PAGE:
With autumn just around the corner, it can be hard to get yourself out for those runs. The nights get darker that bit sooner; there’s a crisp, cold feeling in the air; and the temptation to stay on the sofa having a Netflix binge with a hot drink gets ever stronger. It’s also the start of autumn race season, with plenty of events happening in September, October and beyond. Even if you don’t have a race to train for, staying on track with your running through this season will keep your endurance and stamina in peak condition ready for next year’s running plans.
Here we have compiled 5 tips to help you stay motivated through the next few months.
Hit the trails
Autumn/winter and trail running really do go hand in hand. There are loads of events around this time of year, but going off-road is perfect for your day-to-day runs as well. No matter where you live, you’re never far from a footpath, forest, river path or heath that you can explore. The ever-changing landscape at this time of year will help distract you during your run (but do pay attention to your feet; there are trip hazards aplenty!). You will have to bear in mind the decreasing light, particularly in the evenings and early mornings, but if ever there was a time to try the trails, this is it!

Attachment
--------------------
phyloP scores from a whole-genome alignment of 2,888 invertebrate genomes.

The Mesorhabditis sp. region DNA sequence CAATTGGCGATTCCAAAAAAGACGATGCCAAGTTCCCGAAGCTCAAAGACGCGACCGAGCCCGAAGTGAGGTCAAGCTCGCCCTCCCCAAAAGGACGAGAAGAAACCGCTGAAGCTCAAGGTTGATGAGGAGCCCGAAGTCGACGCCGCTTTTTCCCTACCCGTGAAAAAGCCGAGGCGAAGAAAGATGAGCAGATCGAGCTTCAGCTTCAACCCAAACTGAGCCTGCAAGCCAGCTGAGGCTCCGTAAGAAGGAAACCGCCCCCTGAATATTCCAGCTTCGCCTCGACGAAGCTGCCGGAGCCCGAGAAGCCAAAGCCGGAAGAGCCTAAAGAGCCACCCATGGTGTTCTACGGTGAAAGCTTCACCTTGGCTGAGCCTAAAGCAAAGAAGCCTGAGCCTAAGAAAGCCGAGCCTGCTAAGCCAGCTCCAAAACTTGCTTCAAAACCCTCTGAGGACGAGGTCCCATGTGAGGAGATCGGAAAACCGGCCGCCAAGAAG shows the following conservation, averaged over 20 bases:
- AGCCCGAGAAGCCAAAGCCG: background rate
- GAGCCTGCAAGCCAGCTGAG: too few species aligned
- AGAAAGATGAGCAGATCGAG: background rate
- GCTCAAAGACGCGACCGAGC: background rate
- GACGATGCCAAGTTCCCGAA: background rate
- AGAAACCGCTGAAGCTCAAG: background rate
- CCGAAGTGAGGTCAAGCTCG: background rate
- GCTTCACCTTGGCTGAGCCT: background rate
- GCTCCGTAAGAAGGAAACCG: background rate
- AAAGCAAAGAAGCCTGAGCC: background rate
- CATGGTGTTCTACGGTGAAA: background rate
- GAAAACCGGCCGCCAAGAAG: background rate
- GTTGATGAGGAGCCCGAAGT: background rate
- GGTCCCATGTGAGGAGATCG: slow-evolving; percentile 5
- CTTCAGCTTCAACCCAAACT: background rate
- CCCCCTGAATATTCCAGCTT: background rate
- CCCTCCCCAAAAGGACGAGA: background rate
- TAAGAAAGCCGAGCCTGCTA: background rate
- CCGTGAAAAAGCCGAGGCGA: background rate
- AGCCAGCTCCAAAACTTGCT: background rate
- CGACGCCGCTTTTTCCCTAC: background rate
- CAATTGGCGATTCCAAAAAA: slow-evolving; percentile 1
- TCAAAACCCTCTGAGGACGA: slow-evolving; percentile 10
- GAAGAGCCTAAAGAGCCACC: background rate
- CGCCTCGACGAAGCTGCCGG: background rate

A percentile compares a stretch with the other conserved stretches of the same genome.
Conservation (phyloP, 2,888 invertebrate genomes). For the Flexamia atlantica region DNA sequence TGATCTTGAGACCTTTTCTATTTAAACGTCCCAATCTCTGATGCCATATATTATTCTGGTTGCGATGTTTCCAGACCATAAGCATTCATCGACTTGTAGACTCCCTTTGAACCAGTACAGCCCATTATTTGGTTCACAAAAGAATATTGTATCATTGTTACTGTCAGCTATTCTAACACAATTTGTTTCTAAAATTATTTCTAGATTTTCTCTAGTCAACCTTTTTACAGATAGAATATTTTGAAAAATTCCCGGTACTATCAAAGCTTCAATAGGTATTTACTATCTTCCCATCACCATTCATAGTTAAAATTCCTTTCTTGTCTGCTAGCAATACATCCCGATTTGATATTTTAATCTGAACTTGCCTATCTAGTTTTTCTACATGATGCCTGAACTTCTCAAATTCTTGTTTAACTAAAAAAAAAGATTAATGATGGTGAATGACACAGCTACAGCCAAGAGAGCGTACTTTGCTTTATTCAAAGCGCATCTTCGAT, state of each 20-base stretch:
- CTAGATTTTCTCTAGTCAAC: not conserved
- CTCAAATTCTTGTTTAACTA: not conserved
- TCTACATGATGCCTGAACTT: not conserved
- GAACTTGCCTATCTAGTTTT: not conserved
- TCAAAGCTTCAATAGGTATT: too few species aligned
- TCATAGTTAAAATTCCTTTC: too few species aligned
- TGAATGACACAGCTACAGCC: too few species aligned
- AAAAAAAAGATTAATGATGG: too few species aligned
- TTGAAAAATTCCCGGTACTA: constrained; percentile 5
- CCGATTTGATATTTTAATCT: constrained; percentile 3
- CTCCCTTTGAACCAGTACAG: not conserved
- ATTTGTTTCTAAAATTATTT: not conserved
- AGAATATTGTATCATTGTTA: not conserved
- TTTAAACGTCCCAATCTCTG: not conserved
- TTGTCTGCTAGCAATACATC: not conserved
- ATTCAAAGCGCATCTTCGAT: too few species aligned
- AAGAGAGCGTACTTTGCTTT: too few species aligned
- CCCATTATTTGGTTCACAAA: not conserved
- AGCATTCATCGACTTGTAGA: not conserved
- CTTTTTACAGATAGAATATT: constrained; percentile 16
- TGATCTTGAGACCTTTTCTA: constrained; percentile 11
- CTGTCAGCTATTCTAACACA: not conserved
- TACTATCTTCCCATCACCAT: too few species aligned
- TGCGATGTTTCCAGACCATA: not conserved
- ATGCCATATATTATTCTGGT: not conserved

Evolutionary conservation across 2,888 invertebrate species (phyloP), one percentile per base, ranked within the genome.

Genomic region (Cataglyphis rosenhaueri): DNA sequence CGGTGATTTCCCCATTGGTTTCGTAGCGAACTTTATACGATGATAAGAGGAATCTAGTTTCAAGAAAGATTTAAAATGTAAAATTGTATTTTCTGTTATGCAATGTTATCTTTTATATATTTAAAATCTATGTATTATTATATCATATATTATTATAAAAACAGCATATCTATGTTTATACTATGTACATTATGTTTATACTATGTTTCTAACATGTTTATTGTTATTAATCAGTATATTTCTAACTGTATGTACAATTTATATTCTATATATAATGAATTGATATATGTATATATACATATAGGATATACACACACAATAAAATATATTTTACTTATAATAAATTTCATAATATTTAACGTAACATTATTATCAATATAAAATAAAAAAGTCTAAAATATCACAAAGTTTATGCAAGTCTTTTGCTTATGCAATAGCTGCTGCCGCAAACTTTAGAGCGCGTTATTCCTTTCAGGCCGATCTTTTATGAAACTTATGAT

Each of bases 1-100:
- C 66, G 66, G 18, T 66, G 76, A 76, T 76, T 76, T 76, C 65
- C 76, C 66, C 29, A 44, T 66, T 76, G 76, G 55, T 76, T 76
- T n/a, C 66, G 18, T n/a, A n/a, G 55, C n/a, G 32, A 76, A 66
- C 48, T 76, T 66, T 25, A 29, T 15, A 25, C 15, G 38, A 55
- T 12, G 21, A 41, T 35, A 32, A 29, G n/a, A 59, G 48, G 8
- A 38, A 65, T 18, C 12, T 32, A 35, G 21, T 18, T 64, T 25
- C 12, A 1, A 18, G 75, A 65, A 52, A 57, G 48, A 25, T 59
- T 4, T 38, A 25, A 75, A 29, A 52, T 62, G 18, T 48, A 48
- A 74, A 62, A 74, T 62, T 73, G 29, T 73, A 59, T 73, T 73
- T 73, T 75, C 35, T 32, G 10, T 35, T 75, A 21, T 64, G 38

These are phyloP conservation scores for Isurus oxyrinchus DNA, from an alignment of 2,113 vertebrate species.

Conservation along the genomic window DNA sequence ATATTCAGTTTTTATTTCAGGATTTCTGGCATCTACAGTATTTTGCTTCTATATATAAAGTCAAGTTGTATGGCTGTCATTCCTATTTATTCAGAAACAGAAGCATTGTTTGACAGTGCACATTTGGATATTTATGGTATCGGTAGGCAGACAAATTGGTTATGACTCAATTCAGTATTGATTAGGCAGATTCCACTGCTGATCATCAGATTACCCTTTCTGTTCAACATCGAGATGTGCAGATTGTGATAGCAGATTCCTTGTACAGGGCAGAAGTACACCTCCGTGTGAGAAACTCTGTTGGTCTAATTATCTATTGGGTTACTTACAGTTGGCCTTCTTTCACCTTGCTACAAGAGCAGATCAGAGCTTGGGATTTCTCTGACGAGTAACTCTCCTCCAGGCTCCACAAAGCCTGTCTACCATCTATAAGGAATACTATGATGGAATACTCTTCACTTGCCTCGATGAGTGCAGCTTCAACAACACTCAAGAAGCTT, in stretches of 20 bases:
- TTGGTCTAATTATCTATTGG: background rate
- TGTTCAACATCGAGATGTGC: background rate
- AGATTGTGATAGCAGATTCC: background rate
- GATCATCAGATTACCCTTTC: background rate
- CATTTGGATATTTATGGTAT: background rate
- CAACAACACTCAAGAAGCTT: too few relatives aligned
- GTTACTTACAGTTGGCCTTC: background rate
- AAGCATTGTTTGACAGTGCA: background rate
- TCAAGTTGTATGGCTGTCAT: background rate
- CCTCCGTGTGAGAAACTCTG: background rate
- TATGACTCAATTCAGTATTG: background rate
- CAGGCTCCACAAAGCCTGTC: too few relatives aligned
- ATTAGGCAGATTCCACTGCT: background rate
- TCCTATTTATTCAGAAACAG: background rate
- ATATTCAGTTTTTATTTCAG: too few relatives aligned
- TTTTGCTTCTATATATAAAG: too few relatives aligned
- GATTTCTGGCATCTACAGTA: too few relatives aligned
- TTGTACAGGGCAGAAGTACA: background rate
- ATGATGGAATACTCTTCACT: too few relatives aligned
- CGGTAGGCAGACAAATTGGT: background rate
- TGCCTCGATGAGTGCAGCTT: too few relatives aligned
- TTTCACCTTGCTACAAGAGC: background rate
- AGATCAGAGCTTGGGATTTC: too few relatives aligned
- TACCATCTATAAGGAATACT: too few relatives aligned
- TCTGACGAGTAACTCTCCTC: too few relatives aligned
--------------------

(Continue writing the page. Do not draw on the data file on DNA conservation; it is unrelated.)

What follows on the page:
Stick to a plan
Write down all your planned runs, as it makes it harder to miss them. Add them to your diary so you can see them in black and white. Yes, it’s tempting to hibernate until March, but that won’t do you any favours in the long term. Make a plan, set targets and get it done!
Try something new
If you’re not in training for anything in particular, this is the perfect time of year to try some different running sessions. Hill training and interval workouts are great, as they are over and done with quickly, but you still get a quality run in. You could also look at cross-training; hitting the pool or riding your bike in place of a couple of rules could improve your overall cardio fitness (and get you triathlon ready for summer if you’re that way inclined!). Plyometric workouts or HIIT sessions in your week can build explosive power to shave your parkrun PB, or add in cosy yoga/Pilates sessions for a good all-body stretch.
Join a club
It’s much easier to stay motivated, if you have someone to run with. Not sure a running club is for you? Why not give it a try first – most clubs will let you try a few sessions for free before you have to commit. Running with a club with give you company, as well as sessions you might not do on your own. If you don’t fancy a formal running club, do a shout out on social media for running buddies – you never know who else is finding it hard to get motivated and will be grateful for the push!
Get the right kit